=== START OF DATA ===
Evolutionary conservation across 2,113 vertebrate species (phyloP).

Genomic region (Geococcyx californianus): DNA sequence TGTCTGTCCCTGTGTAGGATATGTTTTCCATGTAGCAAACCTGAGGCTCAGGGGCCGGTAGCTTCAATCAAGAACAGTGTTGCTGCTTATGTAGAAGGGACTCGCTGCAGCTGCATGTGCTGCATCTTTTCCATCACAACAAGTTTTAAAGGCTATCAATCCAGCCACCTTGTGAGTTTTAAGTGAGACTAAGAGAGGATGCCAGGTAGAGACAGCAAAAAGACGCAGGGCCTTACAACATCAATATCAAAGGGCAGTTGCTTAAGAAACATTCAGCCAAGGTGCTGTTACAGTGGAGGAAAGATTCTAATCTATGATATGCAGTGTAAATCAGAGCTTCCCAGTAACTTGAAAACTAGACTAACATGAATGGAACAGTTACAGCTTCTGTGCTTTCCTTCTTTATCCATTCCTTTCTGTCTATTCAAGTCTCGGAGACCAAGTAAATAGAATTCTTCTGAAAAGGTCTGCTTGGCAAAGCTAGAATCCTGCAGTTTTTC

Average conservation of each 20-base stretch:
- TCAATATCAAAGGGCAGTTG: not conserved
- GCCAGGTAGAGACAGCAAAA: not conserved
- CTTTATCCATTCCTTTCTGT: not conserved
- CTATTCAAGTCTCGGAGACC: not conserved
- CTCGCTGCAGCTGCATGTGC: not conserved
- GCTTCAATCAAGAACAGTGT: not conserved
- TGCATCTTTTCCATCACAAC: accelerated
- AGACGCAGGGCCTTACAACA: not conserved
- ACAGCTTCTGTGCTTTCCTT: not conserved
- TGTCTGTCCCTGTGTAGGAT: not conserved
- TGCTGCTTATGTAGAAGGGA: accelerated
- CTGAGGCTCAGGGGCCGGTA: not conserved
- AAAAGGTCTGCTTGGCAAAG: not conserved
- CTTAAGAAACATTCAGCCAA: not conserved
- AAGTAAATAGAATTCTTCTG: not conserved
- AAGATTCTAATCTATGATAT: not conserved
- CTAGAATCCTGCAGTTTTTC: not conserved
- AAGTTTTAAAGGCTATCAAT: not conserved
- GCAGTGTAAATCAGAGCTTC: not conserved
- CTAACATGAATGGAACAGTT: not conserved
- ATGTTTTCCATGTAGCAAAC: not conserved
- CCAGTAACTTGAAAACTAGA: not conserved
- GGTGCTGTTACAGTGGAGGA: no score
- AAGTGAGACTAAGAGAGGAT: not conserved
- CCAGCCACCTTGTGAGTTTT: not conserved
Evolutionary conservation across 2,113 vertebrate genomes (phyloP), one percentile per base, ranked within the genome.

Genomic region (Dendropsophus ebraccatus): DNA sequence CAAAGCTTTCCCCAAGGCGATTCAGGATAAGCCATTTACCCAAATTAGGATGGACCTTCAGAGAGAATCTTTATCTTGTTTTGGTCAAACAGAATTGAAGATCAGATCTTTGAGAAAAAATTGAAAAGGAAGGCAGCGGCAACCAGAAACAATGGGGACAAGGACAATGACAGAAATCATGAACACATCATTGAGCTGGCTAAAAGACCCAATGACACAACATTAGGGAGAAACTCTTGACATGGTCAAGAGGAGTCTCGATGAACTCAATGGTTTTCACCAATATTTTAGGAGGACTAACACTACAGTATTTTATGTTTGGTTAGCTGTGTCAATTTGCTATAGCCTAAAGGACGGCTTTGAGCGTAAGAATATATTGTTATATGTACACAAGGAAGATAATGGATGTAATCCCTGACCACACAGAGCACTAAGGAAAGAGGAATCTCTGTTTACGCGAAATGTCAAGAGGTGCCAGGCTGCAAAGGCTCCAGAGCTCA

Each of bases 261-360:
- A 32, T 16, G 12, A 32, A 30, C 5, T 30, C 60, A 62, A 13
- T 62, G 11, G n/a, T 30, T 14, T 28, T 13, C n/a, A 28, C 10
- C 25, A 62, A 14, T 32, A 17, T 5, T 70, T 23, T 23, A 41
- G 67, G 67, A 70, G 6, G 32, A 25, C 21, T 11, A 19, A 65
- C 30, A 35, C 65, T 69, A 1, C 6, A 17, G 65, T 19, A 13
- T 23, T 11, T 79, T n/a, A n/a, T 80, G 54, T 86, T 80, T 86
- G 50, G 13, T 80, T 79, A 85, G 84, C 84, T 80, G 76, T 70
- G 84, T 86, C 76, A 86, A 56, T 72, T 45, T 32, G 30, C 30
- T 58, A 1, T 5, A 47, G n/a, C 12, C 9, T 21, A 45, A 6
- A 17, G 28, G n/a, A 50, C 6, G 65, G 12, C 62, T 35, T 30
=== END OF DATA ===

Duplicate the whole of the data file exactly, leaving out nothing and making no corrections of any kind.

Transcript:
Evolutionary conservation across 2,113 vertebrate species (phyloP).

Genomic region (Geococcyx californianus): DNA sequence TGTCTGTCCCTGTGTAGGATATGTTTTCCATGTAGCAAACCTGAGGCTCAGGGGCCGGTAGCTTCAATCAAGAACAGTGTTGCTGCTTATGTAGAAGGGACTCGCTGCAGCTGCATGTGCTGCATCTTTTCCATCACAACAAGTTTTAAAGGCTATCAATCCAGCCACCTTGTGAGTTTTAAGTGAGACTAAGAGAGGATGCCAGGTAGAGACAGCAAAAAGACGCAGGGCCTTACAACATCAATATCAAAGGGCAGTTGCTTAAGAAACATTCAGCCAAGGTGCTGTTACAGTGGAGGAAAGATTCTAATCTATGATATGCAGTGTAAATCAGAGCTTCCCAGTAACTTGAAAACTAGACTAACATGAATGGAACAGTTACAGCTTCTGTGCTTTCCTTCTTTATCCATTCCTTTCTGTCTATTCAAGTCTCGGAGACCAAGTAAATAGAATTCTTCTGAAAAGGTCTGCTTGGCAAAGCTAGAATCCTGCAGTTTTTC

Average conservation of each 20-base stretch:
- TCAATATCAAAGGGCAGTTG: not conserved
- GCCAGGTAGAGACAGCAAAA: not conserved
- CTTTATCCATTCCTTTCTGT: not conserved
- CTATTCAAGTCTCGGAGACC: not conserved
- CTCGCTGCAGCTGCATGTGC: not conserved
- GCTTCAATCAAGAACAGTGT: not conserved
- TGCATCTTTTCCATCACAAC: accelerated
- AGACGCAGGGCCTTACAACA: not conserved
- ACAGCTTCTGTGCTTTCCTT: not conserved
- TGTCTGTCCCTGTGTAGGAT: not conserved
- TGCTGCTTATGTAGAAGGGA: accelerated
- CTGAGGCTCAGGGGCCGGTA: not conserved
- AAAAGGTCTGCTTGGCAAAG: not conserved
- CTTAAGAAACATTCAGCCAA: not conserved
- AAGTAAATAGAATTCTTCTG: not conserved
- AAGATTCTAATCTATGATAT: not conserved
- CTAGAATCCTGCAGTTTTTC: not conserved
- AAGTTTTAAAGGCTATCAAT: not conserved
- GCAGTGTAAATCAGAGCTTC: not conserved
- CTAACATGAATGGAACAGTT: not conserved
- ATGTTTTCCATGTAGCAAAC: not conserved
- CCAGTAACTTGAAAACTAGA: not conserved
- GGTGCTGTTACAGTGGAGGA: no score
- AAGTGAGACTAAGAGAGGAT: not conserved
- CCAGCCACCTTGTGAGTTTT: not conserved
Evolutionary conservation across 2,113 vertebrate genomes (phyloP), one percentile per base, ranked within the genome.

Genomic region (Dendropsophus ebraccatus): DNA sequence CAAAGCTTTCCCCAAGGCGATTCAGGATAAGCCATTTACCCAAATTAGGATGGACCTTCAGAGAGAATCTTTATCTTGTTTTGGTCAAACAGAATTGAAGATCAGATCTTTGAGAAAAAATTGAAAAGGAAGGCAGCGGCAACCAGAAACAATGGGGACAAGGACAATGACAGAAATCATGAACACATCATTGAGCTGGCTAAAAGACCCAATGACACAACATTAGGGAGAAACTCTTGACATGGTCAAGAGGAGTCTCGATGAACTCAATGGTTTTCACCAATATTTTAGGAGGACTAACACTACAGTATTTTATGTTTGGTTAGCTGTGTCAATTTGCTATAGCCTAAAGGACGGCTTTGAGCGTAAGAATATATTGTTATATGTACACAAGGAAGATAATGGATGTAATCCCTGACCACACAGAGCACTAAGGAAAGAGGAATCTCTGTTTACGCGAAATGTCAAGAGGTGCCAGGCTGCAAAGGCTCCAGAGCTCA

Each of bases 261-360:
- A 32, T 16, G 12, A 32, A 30, C 5, T 30, C 60, A 62, A 13
- T 62, G 11, G n/a, T 30, T 14, T 28, T 13, C n/a, A 28, C 10
- C 25, A 62, A 14, T 32, A 17, T 5, T 70, T 23, T 23, A 41
- G 67, G 67, A 70, G 6, G 32, A 25, C 21, T 11, A 19, A 65
- C 30, A 35, C 65, T 69, A 1, C 6, A 17, G 65, T 19, A 13
- T 23, T 11, T 79, T n/a, A n/a, T 80, G 54, T 86, T 80, T 86
- G 50, G 13, T 80, T 79, A 85, G 84, C 84, T 80, G 76, T 70
- G 84, T 86, C 76, A 86, A 56, T 72, T 45, T 32, G 30, C 30
- T 58, A 1, T 5, A 47, G n/a, C 12, C 9, T 21, A 45, A 6
- A 17, G 28, G n/a, A 50, C 6, G 65, G 12, C 62, T 35, T 30